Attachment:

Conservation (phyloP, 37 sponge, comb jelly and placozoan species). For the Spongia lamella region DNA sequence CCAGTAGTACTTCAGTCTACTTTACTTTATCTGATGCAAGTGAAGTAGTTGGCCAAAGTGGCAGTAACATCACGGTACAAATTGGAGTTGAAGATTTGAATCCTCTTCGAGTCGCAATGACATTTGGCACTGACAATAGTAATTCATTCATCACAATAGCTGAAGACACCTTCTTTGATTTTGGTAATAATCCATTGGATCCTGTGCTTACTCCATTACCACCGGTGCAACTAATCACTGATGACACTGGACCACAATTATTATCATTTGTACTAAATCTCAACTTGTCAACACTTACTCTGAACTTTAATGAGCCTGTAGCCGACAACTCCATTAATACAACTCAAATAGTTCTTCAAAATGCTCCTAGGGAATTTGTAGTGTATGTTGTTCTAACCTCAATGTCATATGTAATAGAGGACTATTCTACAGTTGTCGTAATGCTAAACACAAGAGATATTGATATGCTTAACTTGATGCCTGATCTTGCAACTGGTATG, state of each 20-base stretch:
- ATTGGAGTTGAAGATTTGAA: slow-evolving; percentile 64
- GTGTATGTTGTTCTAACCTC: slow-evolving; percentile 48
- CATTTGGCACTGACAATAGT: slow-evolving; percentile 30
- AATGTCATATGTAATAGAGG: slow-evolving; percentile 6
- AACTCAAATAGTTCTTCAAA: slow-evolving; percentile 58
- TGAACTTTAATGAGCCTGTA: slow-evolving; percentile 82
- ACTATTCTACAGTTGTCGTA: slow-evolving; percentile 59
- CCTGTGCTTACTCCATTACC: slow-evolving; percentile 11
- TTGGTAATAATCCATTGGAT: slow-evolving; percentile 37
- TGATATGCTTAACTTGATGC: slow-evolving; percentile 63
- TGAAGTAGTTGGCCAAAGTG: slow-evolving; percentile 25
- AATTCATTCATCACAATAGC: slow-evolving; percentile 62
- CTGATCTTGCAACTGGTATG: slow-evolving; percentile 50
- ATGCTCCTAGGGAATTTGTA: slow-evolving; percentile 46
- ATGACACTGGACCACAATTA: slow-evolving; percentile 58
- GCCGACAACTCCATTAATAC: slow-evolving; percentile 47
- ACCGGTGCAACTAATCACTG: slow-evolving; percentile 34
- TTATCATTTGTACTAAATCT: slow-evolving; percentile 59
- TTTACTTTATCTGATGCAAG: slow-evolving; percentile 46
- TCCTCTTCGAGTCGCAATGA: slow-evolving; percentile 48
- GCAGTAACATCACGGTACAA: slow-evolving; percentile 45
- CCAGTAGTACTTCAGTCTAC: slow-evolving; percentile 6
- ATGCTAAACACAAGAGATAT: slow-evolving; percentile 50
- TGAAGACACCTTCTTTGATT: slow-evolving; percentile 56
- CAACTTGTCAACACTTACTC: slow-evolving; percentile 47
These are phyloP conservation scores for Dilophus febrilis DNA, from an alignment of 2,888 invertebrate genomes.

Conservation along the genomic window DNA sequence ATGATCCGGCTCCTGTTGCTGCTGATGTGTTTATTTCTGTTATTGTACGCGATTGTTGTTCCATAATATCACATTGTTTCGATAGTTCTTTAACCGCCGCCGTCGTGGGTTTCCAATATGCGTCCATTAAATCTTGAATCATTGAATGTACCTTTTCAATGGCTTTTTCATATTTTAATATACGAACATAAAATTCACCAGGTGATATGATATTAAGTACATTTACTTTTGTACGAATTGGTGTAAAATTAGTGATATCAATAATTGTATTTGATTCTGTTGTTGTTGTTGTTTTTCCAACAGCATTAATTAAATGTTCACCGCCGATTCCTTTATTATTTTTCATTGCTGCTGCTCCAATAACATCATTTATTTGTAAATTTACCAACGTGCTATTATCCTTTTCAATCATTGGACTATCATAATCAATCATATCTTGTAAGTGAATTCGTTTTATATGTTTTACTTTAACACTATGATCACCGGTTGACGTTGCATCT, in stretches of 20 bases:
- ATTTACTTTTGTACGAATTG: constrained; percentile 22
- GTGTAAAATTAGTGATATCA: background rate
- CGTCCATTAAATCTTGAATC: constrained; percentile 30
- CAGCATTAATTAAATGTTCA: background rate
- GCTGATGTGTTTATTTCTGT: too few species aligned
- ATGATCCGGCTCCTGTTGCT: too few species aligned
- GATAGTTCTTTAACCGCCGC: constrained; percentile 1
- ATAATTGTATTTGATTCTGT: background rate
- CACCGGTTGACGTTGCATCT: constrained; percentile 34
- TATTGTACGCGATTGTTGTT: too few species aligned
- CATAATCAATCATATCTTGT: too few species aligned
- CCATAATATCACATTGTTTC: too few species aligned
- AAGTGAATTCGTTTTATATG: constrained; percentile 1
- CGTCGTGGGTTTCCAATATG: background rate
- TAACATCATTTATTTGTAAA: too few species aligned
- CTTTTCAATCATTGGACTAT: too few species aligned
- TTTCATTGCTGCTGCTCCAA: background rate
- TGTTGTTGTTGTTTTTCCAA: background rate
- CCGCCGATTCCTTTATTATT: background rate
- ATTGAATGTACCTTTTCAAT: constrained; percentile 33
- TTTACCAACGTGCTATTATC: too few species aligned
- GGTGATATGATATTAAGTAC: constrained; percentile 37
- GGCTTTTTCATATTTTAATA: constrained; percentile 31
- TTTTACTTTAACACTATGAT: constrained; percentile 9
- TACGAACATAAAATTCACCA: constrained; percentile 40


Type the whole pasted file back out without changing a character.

Conservation (phyloP, 37 sponge, comb jelly and placozoan species). For the Spongia lamella region DNA sequence CCAGTAGTACTTCAGTCTACTTTACTTTATCTGATGCAAGTGAAGTAGTTGGCCAAAGTGGCAGTAACATCACGGTACAAATTGGAGTTGAAGATTTGAATCCTCTTCGAGTCGCAATGACATTTGGCACTGACAATAGTAATTCATTCATCACAATAGCTGAAGACACCTTCTTTGATTTTGGTAATAATCCATTGGATCCTGTGCTTACTCCATTACCACCGGTGCAACTAATCACTGATGACACTGGACCACAATTATTATCATTTGTACTAAATCTCAACTTGTCAACACTTACTCTGAACTTTAATGAGCCTGTAGCCGACAACTCCATTAATACAACTCAAATAGTTCTTCAAAATGCTCCTAGGGAATTTGTAGTGTATGTTGTTCTAACCTCAATGTCATATGTAATAGAGGACTATTCTACAGTTGTCGTAATGCTAAACACAAGAGATATTGATATGCTTAACTTGATGCCTGATCTTGCAACTGGTATG, state of each 20-base stretch:
- ATTGGAGTTGAAGATTTGAA: slow-evolving; percentile 64
- GTGTATGTTGTTCTAACCTC: slow-evolving; percentile 48
- CATTTGGCACTGACAATAGT: slow-evolving; percentile 30
- AATGTCATATGTAATAGAGG: slow-evolving; percentile 6
- AACTCAAATAGTTCTTCAAA: slow-evolving; percentile 58
- TGAACTTTAATGAGCCTGTA: slow-evolving; percentile 82
- ACTATTCTACAGTTGTCGTA: slow-evolving; percentile 59
- CCTGTGCTTACTCCATTACC: slow-evolving; percentile 11
- TTGGTAATAATCCATTGGAT: slow-evolving; percentile 37
- TGATATGCTTAACTTGATGC: slow-evolving; percentile 63
- TGAAGTAGTTGGCCAAAGTG: slow-evolving; percentile 25
- AATTCATTCATCACAATAGC: slow-evolving; percentile 62
- CTGATCTTGCAACTGGTATG: slow-evolving; percentile 50
- ATGCTCCTAGGGAATTTGTA: slow-evolving; percentile 46
- ATGACACTGGACCACAATTA: slow-evolving; percentile 58
- GCCGACAACTCCATTAATAC: slow-evolving; percentile 47
- ACCGGTGCAACTAATCACTG: slow-evolving; percentile 34
- TTATCATTTGTACTAAATCT: slow-evolving; percentile 59
- TTTACTTTATCTGATGCAAG: slow-evolving; percentile 46
- TCCTCTTCGAGTCGCAATGA: slow-evolving; percentile 48
- GCAGTAACATCACGGTACAA: slow-evolving; percentile 45
- CCAGTAGTACTTCAGTCTAC: slow-evolving; percentile 6
- ATGCTAAACACAAGAGATAT: slow-evolving; percentile 50
- TGAAGACACCTTCTTTGATT: slow-evolving; percentile 56
- CAACTTGTCAACACTTACTC: slow-evolving; percentile 47
These are phyloP conservation scores for Dilophus febrilis DNA, from an alignment of 2,888 invertebrate genomes.

Conservation along the genomic window DNA sequence ATGATCCGGCTCCTGTTGCTGCTGATGTGTTTATTTCTGTTATTGTACGCGATTGTTGTTCCATAATATCACATTGTTTCGATAGTTCTTTAACCGCCGCCGTCGTGGGTTTCCAATATGCGTCCATTAAATCTTGAATCATTGAATGTACCTTTTCAATGGCTTTTTCATATTTTAATATACGAACATAAAATTCACCAGGTGATATGATATTAAGTACATTTACTTTTGTACGAATTGGTGTAAAATTAGTGATATCAATAATTGTATTTGATTCTGTTGTTGTTGTTGTTTTTCCAACAGCATTAATTAAATGTTCACCGCCGATTCCTTTATTATTTTTCATTGCTGCTGCTCCAATAACATCATTTATTTGTAAATTTACCAACGTGCTATTATCCTTTTCAATCATTGGACTATCATAATCAATCATATCTTGTAAGTGAATTCGTTTTATATGTTTTACTTTAACACTATGATCACCGGTTGACGTTGCATCT, in stretches of 20 bases:
- ATTTACTTTTGTACGAATTG: constrained; percentile 22
- GTGTAAAATTAGTGATATCA: background rate
- CGTCCATTAAATCTTGAATC: constrained; percentile 30
- CAGCATTAATTAAATGTTCA: background rate
- GCTGATGTGTTTATTTCTGT: too few species aligned
- ATGATCCGGCTCCTGTTGCT: too few species aligned
- GATAGTTCTTTAACCGCCGC: constrained; percentile 1
- ATAATTGTATTTGATTCTGT: background rate
- CACCGGTTGACGTTGCATCT: constrained; percentile 34
- TATTGTACGCGATTGTTGTT: too few species aligned
- CATAATCAATCATATCTTGT: too few species aligned
- CCATAATATCACATTGTTTC: too few species aligned
- AAGTGAATTCGTTTTATATG: constrained; percentile 1
- CGTCGTGGGTTTCCAATATG: background rate
- TAACATCATTTATTTGTAAA: too few species aligned
- CTTTTCAATCATTGGACTAT: too few species aligned
- TTTCATTGCTGCTGCTCCAA: background rate
- TGTTGTTGTTGTTTTTCCAA: background rate
- CCGCCGATTCCTTTATTATT: background rate
- ATTGAATGTACCTTTTCAAT: constrained; percentile 33
- TTTACCAACGTGCTATTATC: too few species aligned
- GGTGATATGATATTAAGTAC: constrained; percentile 37
- GGCTTTTTCATATTTTAATA: constrained; percentile 31
- TTTTACTTTAACACTATGAT: constrained; percentile 9
- TACGAACATAAAATTCACCA: constrained; percentile 40